Whaley wants academics and football success

One of the best running backs in the 2016 class put Tennessee in his top ten list in May. What is he looking for in a school and why are the Vols on his final list?

When Devwah Whaley released his top ten list of schools in May, Tennessee sat sandwiched alphabetically between Stanford and Texas A&M.

The Vols are steadily trying to climb on that list to be the last program standing when Whaley announces his decision, and in the meantime are doing what they can to lure the Scout four-star running back to Knoxville.

Running backs coach/recruiting coordinator Robert Gillespie keeps in firm contact with Whaley while he begins to narrow down his options and focus on the handful of schools that will make the final cut.

“Coach Gillespie has been recruiting me pretty hard,” Whaley said. “We talk pretty much every other day — more than once a week. We talk about a lot. We talk about more than just football.”

The No. 2-rated running back in the Lone Star State and Scout 300 prospect boasts an offer sheet that includes Texas, Texas A&M, Oklahoma and Alabama. Whaley wants to join a program conducive to his development on the field, but he’s more concerned with picking a school with a reputable academic background coupled with gridiron success.

“First off, academics of course. I want to go to a school where I can get a good academics and graduate,” Whaley said. “Not just graduate, but finish school and be able to go into the (NFL) … That’s the school that I feel like can get it done.”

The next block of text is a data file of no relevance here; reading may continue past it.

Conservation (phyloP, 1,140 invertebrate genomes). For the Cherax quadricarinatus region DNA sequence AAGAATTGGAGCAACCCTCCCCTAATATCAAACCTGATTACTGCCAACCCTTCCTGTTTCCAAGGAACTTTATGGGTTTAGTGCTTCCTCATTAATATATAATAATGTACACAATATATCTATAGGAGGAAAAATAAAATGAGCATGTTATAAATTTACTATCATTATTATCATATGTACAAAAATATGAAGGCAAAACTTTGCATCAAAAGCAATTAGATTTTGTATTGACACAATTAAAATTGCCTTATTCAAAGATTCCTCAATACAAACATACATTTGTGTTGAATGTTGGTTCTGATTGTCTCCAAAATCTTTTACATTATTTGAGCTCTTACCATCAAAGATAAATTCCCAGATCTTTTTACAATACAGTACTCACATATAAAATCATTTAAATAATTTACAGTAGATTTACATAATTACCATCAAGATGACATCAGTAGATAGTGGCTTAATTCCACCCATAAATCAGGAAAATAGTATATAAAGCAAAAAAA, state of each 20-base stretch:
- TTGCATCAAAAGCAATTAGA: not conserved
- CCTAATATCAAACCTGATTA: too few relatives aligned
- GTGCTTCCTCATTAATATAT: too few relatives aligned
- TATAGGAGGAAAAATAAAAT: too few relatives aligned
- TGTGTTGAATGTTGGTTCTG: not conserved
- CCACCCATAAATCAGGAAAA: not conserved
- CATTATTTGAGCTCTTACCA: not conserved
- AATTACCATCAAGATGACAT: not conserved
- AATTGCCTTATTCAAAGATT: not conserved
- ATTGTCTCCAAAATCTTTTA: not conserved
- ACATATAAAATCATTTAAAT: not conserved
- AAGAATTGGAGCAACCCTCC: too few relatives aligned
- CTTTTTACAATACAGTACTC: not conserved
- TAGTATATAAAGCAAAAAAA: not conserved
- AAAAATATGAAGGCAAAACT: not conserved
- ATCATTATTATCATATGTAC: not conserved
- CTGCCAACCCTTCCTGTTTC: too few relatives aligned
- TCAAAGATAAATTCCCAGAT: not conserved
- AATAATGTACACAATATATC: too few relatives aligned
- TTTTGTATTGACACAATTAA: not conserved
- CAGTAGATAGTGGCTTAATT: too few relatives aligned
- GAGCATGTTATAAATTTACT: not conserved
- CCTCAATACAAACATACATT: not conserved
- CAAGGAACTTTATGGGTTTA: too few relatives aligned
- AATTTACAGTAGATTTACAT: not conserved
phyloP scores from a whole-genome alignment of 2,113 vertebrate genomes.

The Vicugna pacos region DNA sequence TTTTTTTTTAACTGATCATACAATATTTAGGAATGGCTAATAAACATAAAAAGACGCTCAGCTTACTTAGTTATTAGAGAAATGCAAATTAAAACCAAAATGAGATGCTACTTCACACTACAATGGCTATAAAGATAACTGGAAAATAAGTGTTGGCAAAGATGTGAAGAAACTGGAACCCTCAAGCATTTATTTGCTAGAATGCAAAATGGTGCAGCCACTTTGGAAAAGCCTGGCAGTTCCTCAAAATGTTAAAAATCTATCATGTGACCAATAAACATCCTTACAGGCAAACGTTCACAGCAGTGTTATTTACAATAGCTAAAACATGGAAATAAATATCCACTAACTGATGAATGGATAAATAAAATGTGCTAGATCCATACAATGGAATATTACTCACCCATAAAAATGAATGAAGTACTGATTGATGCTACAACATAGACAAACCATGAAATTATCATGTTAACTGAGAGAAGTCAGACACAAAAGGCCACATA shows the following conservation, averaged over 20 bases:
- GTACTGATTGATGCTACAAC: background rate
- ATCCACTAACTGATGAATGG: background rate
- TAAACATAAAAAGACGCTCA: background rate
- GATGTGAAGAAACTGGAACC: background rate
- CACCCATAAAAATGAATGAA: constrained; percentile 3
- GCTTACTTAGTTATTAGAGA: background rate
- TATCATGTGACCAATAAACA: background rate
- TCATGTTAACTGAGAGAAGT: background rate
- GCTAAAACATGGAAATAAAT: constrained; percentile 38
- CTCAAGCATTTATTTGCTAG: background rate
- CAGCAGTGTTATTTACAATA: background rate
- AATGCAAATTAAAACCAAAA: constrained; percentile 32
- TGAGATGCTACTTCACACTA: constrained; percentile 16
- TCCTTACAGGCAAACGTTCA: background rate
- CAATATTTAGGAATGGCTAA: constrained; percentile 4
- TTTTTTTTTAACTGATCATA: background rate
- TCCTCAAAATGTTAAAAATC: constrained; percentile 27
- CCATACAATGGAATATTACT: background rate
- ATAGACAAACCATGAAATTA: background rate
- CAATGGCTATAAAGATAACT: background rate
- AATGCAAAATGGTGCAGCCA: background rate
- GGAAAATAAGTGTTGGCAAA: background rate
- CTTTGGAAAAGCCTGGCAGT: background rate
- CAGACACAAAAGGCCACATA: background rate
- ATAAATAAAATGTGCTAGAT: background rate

The Beaumont, Texas, native hasn’t yet made it to Knoxville for a visit but plans to make the trip at some point this summer. Whaley’s next stop will be at Arkansas to see the Razorbacks’ campus, and he’s still formulating his schedule to squeeze in as many schools as possible.

Whaley cited Tennessee’s recent back-to-back top 5 ranked recruiting classes and winning tradition as major selling points to him, but the real incentive, it seems, lies in early playing time. The ability to accumulate snaps sooner rather than later will definitely contribute to what school will get the 6-foot, 195-pound athlete's signature on the dotted line next February.

“That’s one of my goals is to come in and be able to play right away,” Whaley said. “In order to do that, you have to go somewhere where there’s not as much competition, where you have a good chance of doing that. That’s what I’m looking for.”

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